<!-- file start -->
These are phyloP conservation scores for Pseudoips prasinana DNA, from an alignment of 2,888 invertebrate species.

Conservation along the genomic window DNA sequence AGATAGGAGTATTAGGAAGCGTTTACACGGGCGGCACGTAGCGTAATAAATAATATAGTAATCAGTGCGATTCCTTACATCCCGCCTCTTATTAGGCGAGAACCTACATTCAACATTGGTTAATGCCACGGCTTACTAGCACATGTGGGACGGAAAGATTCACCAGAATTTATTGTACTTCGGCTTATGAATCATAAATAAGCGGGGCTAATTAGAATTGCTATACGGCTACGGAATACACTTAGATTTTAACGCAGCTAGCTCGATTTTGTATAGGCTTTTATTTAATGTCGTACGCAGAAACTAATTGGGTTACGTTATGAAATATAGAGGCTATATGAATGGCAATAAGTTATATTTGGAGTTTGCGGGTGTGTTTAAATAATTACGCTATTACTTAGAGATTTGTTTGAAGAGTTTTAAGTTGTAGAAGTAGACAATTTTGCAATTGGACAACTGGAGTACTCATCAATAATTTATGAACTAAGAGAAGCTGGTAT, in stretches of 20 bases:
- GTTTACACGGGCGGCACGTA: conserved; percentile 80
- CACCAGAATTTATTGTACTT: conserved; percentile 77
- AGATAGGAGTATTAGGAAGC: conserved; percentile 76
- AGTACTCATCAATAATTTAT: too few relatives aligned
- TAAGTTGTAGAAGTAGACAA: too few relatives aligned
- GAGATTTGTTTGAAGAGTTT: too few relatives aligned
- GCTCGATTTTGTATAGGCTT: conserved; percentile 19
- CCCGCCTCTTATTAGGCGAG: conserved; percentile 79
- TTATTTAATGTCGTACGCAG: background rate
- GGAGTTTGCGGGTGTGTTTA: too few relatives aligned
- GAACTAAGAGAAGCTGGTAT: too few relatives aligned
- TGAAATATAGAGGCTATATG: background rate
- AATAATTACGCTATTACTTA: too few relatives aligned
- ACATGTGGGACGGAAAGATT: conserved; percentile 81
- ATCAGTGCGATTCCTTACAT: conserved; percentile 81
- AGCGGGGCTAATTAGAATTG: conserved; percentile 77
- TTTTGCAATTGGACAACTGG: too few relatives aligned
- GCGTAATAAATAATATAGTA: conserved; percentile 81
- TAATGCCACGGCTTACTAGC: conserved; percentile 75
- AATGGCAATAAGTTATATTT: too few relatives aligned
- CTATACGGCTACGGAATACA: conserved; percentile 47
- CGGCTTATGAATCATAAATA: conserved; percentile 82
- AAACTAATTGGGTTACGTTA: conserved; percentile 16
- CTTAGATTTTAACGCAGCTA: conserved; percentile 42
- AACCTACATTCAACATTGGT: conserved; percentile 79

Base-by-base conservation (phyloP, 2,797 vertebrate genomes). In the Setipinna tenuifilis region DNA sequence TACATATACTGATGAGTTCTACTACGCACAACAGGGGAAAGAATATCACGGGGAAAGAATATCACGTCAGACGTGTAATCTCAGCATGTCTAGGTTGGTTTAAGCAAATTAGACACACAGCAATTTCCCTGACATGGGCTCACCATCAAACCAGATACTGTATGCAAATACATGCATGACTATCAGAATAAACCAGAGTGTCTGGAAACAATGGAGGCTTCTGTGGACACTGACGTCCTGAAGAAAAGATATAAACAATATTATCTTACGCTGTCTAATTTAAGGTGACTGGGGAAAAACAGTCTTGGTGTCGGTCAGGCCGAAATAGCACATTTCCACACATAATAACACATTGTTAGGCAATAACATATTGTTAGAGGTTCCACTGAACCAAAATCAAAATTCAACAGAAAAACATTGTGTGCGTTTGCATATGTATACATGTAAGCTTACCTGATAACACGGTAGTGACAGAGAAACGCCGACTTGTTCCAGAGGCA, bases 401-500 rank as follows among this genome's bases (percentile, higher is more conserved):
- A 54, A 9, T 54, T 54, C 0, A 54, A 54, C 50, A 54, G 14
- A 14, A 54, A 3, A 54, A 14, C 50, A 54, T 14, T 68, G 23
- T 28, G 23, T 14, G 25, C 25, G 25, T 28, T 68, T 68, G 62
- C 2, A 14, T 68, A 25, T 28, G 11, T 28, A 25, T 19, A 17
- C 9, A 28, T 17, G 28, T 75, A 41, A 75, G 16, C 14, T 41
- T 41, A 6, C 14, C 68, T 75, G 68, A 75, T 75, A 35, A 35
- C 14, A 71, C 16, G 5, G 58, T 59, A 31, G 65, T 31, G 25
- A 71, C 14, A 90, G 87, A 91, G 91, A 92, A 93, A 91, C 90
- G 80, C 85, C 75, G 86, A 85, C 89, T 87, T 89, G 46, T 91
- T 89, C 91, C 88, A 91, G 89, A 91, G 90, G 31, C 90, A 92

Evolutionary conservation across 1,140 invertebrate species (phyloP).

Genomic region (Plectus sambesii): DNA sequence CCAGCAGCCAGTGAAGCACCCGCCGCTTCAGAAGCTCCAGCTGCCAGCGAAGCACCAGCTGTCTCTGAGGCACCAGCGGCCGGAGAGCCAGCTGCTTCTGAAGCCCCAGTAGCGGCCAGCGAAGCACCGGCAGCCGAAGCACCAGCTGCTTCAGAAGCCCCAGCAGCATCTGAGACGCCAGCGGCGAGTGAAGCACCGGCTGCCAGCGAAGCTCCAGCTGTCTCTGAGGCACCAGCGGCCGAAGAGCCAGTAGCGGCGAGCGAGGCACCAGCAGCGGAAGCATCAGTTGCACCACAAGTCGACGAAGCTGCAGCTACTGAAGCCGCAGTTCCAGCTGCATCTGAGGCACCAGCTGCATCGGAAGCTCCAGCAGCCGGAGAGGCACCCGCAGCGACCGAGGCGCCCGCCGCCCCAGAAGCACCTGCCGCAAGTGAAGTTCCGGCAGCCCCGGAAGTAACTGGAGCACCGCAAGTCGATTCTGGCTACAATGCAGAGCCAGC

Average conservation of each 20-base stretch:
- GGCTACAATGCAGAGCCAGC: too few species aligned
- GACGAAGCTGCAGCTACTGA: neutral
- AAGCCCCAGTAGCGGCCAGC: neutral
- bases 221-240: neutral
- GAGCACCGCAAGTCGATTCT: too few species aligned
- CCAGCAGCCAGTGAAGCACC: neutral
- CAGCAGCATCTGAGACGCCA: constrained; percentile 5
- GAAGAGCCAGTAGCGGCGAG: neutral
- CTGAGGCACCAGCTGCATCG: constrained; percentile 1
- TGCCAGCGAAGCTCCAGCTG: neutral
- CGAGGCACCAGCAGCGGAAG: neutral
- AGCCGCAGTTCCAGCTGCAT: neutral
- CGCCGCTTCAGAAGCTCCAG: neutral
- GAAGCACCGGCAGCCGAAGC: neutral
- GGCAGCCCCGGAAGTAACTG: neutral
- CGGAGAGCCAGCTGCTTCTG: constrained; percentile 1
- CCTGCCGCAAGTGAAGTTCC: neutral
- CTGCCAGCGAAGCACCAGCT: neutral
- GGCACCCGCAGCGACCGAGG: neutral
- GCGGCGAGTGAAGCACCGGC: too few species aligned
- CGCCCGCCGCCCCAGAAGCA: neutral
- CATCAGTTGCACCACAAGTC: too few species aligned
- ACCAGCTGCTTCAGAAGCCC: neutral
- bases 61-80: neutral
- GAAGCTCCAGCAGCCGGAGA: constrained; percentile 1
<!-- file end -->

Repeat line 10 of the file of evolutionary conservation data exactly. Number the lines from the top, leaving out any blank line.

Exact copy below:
- CCCGCCTCTTATTAGGCGAG: conserved; percentile 79